District defends budget, while parent says he found discrepancy

By: Brian Shlonsky Email
By: Brian Shlonsky Email

GRAND JUNCTION, Colo. (KKCO) -- For School District 51, it has been hard work making budget cuts four years in a row, but after doing some digging, one Mesa County parent is questioning the cuts after he says he found a $2 million surplus in the budget.

After crunching the numbers on two separate government websites, Kevin King came across a number that shows the district is not in the red, but instead has a more than $2 million surplus.

The district said that the money isn't extra. It's federal grant money dating back to when President Obama first took office.

"It just raises a lot of interesting flags for the taxpayers and the businesses of Mesa County," said King, who also published his findings in a blog, vetthegov.com.

King came across the number in question on the district's 2010- 2011 financial breakdown after hours of research on two government websites: the Colorado Department of Education and School View's Data Center.

"For 2010- 2011, there was a $2.124 million surplus, so it sort of raised my eyebrows a bit there," King said.

Here's where King got the numbers:

When looking at data from the Colorado Department of Education's school view page, District 51's total revenue for 2011 is $212,037,042, while the total use of funds only show $209,758,019, leaving $2,279,023 seemingly unaccounted for.

"We've just been hearing about how much money they didn't have, so it just created a little question mark in my head to start digging a little bit deeper," King said.

The district's website shows a different number for their re-adopted budget from that year, but officials say that's due to variations throughout the year, like total enrollment.

"The budget will always be different than your actuals because a budget is a forecast or a plan of how you spend those dollars," said Melissa Callahan Devita, District 51's chief operations officer. She says the $2 million isn't a surplus at all.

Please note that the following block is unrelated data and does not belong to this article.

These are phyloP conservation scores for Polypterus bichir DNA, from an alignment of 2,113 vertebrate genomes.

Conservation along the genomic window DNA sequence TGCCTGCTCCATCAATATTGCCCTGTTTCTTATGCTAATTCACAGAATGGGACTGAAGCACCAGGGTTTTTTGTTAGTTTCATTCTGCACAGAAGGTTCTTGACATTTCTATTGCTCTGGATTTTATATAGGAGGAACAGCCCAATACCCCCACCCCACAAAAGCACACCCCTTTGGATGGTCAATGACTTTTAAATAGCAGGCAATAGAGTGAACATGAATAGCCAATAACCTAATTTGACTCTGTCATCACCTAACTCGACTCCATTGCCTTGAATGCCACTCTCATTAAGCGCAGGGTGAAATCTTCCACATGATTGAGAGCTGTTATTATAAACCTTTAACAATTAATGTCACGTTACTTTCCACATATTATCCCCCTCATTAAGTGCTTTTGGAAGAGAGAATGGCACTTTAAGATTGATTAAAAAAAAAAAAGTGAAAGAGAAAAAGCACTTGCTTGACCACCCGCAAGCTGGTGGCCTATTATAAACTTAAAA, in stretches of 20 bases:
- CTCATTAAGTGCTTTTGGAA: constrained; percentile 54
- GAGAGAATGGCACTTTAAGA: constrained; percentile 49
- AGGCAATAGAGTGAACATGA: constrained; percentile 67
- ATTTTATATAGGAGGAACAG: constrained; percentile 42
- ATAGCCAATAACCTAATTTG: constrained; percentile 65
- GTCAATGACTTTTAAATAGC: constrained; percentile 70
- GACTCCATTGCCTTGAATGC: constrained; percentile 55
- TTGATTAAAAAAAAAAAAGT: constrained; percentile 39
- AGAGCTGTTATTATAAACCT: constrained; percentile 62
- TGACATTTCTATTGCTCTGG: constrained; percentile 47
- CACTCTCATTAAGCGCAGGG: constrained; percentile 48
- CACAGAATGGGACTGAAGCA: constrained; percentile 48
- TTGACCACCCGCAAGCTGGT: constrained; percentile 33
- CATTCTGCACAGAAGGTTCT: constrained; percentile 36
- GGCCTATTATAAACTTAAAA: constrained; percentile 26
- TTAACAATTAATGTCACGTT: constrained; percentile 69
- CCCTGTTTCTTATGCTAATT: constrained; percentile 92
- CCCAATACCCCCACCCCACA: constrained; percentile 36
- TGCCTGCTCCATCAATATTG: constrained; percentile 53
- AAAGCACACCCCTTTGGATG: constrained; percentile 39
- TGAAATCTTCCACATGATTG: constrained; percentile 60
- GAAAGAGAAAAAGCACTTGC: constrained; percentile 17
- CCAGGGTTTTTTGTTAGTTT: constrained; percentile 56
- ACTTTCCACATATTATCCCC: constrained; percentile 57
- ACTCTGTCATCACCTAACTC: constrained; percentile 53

"It came from the federal government's ARA funds, which are pretty much one time monies," Devita said.

The funds were part of President Obama's 2009 American Recovery and Reinvestment act, aimed to help schools during the failing economy, Devita says, in the form of special education and Title One funds that could only be used for low socio-economic students and cannot be used in any other part of the budget.

"We were given those funds to spend over two years, so that is the carry over of those funds for the second year, and then those funds were spent in the '11- '12 school year," Devita said.

King says while the district's computing makes sense, he'd still like to see the numbers for himself.

"I'd like to know how that's distributed and who receives that, so I'd like to see the whole budget posted on District 51's website, not just a snapshot," he said.

Another one of King's questions was, "how do we know the district is spending the federal money where they're supposed to?"

The district’s answer: "Those funds come with extremely restricted uses, and they have an independent company who does audits to verify they are used for the appropriate purpose."

If you think the district isn’t being transparent and you have questions or concerns, the district says to call or stop by their office.


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